Turkey’s descent

The news coming out of Turkey now is as bad as can be.  Anne Appelbaum was on The World Tonight comparing the situation to a Bolshevik purge, when Lenin would keep a list of “future enemies” to be liquidated when the time was ripe – in this case secularists and Kemalists.

In the latest developments on Tuesday, the government fired more than 15,000 employees at the education ministry, sacked 257 officials at the prime minister’s office and 492 clerics at the directorate for religious affairs. Additionally, more than 1,500 university deans were asked to resign.

It followed the firing of nearly 8,800 policemen, and the arrests of 6,000 soldiers, 2,700 judges and prosecutors, dozens of governors, and more than 100 generals – or just under one-third of the general corps.

Some 20 news websites critical of the government have also been blocked.

According to a poll published in the Financial Times, one third of the Turkish population believe Erdogan was behind the coup.

Wikileaks is going to release 800,000 secret documents including 300,000 emails from the AKP up to 7 July.  That may throw some light on the events of last Friday though that it will do much for Erdogan’s paranoia.  I wonder if he will attempt the full Putin and make Assange glad of his shelter in the Ecuadorean embassy.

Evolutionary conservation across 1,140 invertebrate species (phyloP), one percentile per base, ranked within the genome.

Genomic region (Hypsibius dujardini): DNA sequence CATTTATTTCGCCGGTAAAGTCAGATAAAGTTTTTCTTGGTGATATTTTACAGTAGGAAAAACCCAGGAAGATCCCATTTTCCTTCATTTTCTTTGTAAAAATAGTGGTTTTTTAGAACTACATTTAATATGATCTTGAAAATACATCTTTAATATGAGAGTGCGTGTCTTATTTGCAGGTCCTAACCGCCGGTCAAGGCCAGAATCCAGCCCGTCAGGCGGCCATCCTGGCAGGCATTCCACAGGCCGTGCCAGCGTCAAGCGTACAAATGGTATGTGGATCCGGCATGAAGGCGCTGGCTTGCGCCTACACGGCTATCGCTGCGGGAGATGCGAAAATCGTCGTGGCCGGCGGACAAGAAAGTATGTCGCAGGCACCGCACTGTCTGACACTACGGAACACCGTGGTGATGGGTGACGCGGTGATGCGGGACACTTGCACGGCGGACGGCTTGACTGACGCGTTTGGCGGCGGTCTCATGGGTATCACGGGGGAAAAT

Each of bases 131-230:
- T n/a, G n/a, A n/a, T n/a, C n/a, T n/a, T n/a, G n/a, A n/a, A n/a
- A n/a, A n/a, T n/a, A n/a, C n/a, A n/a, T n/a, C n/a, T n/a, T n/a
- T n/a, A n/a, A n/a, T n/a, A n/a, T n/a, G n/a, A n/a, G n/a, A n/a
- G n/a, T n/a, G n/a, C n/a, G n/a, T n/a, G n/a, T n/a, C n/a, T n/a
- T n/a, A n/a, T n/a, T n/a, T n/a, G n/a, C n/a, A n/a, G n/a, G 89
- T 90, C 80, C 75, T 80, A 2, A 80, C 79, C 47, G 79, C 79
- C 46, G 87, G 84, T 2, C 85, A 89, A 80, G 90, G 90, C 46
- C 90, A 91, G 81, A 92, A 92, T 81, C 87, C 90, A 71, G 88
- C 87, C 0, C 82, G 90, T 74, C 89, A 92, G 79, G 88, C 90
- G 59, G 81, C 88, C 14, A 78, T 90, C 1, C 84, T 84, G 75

Tensions between Turkey and Washington explored here.

Gulen’s lawful permanent residency in Pennsylvania has been a thorn in the side of Turkish-US relations for some time, with Ankara demanding his extradition and Washington refusing in the absence of a formal application and of evidence implicating Gulen.

US Secretary of State John Kerry revealed after the coup attempt that Ankara has not lodged such a formal application, despite countless calls by the Turkish government for him to be expelled to Turkey. A Western diplomat in Ankara, who requested anonymity, told Al-Monitor, “Erdogan is behaving like a vengeful sultan by demanding Gulen be sent to him in chains with no regard to international law on extraditions.”

Erdogan — blinded by anger after news that the perpetrators of the coup had sent a team to the resort town of Marmaris, where he had been on holiday, to allegedly kill him — is in no mood to accept legalistic arguments regarding Gulen’s extradition. He and Prime Minister Binali Yildirim repeated calls to Washington after the failed coup, using language that suggested the matter will determine the future of Turkish-US ties.

Addressing supporters in Istanbul July 16, Erdogan railed, “I call on the United States and President Barack Obama: Dear Mr. President, I told you this before, either arrest Fethullah Gulen or return him to Turkey. You didn’t listen.” He continued, “Now after this coup attempt I call on you again. Hand over the person in Pennsylvania to Turkey.”

Arguing that Turkey had extradited every terrorist suspect Washington requested, Erdogan said the United States should behave similarly if it considered Turkey a strategic ally. Yildirim was more direct in a July 18 statement, asserting the Gulen issue would be the test of Washington’s friendship. “Any country that stands behind Fethullah Gulen is not our friend,” Yildirim said.